Due in large part to its high energy output, nuclear power is a feasible and practical technology for meeting the world’s energy needs. For example, global energy demand has been continually increasing, with a 66% growth between 1980 and 2007; this demand is expected to increase by 40% by 2030 (World-Nuclear.org). As a testament to nuclear power’s utility as an energy source, it currently provides a large amount of global electricity: nuclear power met 20% of the global demand of electricity as of 2008 (Abu-Khader). This power generation is spread across 30 countries and is a result of 436 nuclear power plants (Adamantiades). The 20% figure also represents the United States’ dependence on nuclear power for generating its electricity. France, however, has a drastically higher dependence on this type of energy source due to its economic practicality, relying on it to meet 80% of its electricity demand (Mufson). Other countries like France include: Lithuania, Slovakia, and Belgium...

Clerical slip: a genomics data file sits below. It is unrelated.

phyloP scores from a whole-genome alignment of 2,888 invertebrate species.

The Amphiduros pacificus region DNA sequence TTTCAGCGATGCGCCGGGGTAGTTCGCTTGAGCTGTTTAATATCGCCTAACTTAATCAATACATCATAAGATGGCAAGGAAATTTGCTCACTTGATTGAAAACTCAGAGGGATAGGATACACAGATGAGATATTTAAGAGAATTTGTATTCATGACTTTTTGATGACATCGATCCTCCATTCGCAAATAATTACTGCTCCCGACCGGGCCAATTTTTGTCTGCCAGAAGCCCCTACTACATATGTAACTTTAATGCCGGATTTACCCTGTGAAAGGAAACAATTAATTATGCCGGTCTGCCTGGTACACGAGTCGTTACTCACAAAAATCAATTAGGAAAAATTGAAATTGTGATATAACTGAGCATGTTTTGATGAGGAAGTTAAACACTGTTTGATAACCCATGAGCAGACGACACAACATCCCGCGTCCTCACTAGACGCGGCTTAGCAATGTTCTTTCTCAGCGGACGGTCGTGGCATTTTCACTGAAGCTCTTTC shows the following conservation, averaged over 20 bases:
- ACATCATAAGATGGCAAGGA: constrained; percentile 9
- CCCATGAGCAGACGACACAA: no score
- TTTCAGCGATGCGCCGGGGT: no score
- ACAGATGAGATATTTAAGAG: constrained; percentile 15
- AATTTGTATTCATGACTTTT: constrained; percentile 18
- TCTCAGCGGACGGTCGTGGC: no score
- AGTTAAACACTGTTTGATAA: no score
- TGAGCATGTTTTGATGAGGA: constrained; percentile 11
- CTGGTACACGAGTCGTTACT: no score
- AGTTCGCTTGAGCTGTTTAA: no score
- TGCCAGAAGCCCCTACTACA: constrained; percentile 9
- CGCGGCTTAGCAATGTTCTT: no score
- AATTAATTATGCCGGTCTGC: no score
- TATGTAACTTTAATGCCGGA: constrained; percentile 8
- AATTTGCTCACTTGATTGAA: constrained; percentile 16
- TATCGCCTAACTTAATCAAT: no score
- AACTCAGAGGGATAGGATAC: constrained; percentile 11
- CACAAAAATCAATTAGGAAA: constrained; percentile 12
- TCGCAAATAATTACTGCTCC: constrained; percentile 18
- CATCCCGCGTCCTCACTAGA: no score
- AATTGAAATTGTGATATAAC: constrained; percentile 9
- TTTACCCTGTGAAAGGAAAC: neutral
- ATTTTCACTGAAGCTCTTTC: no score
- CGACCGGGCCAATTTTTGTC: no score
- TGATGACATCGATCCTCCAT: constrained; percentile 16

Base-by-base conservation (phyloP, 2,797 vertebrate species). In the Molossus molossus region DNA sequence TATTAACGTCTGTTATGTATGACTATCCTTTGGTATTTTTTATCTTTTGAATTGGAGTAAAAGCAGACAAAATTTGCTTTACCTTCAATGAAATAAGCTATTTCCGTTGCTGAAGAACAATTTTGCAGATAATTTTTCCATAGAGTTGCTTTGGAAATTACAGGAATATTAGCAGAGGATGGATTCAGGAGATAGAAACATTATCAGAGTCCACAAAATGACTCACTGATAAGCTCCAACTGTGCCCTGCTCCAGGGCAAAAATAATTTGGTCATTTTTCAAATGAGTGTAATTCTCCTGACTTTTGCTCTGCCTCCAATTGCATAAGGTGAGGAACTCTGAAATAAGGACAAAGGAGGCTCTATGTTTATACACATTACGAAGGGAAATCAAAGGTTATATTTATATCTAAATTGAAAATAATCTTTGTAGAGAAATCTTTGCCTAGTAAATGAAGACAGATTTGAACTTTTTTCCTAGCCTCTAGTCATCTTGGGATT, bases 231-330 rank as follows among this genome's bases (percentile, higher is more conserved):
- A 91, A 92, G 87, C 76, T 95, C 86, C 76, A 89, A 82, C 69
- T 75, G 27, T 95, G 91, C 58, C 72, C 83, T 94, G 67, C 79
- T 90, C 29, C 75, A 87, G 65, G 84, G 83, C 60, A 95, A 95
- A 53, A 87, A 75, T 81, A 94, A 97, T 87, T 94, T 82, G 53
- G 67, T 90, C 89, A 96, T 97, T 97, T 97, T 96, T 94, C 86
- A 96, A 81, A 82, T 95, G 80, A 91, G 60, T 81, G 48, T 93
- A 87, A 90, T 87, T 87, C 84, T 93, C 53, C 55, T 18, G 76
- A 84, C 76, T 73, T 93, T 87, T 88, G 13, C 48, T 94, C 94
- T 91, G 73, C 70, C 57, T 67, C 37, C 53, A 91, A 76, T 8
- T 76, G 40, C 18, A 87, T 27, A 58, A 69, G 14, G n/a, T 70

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Adamantiades, A., and I. Kessides. "Nuclear Power for Sustainable Development: Current Status and Future Prospects." Energy Policy (2009). ScienceDirect. Web. 12 Apr. 2012.
Connor, Steve. "Nuclear Power? Yes Please..." The Independent. The Independent, 23 Feb. 2009. Web. 2 Apr. 2012.
Corradini, Michael. "Nuclear Energy." World Book Student. Web. 12 Apr. 2012.
Mufson, Steven. "Nuclear Power Primed for Comeback." The Washington Post. The Washington Post, 8 Oct. 2007. Web. 3 Apr. 2012.
Niiler, Eric. "Is Thorium the Future of Nuclear Power?" MSNBC.com. MSNBC, 07 Oct. 2011. Web. 04 May 2012.
Reiss, Spencer. "Face It. Nukes Are the Most Climate-Friendly Industrial-Scale Form of Energy." Wired Magazine. Condé Naste, 19 May 2008. Web. 3 Apr. 2012.
"World Energy Needs and Nuclear Power." World-Nuclear.org. World Nuclear Association, Dec. 2011. Web. 5 Apr. 2012.
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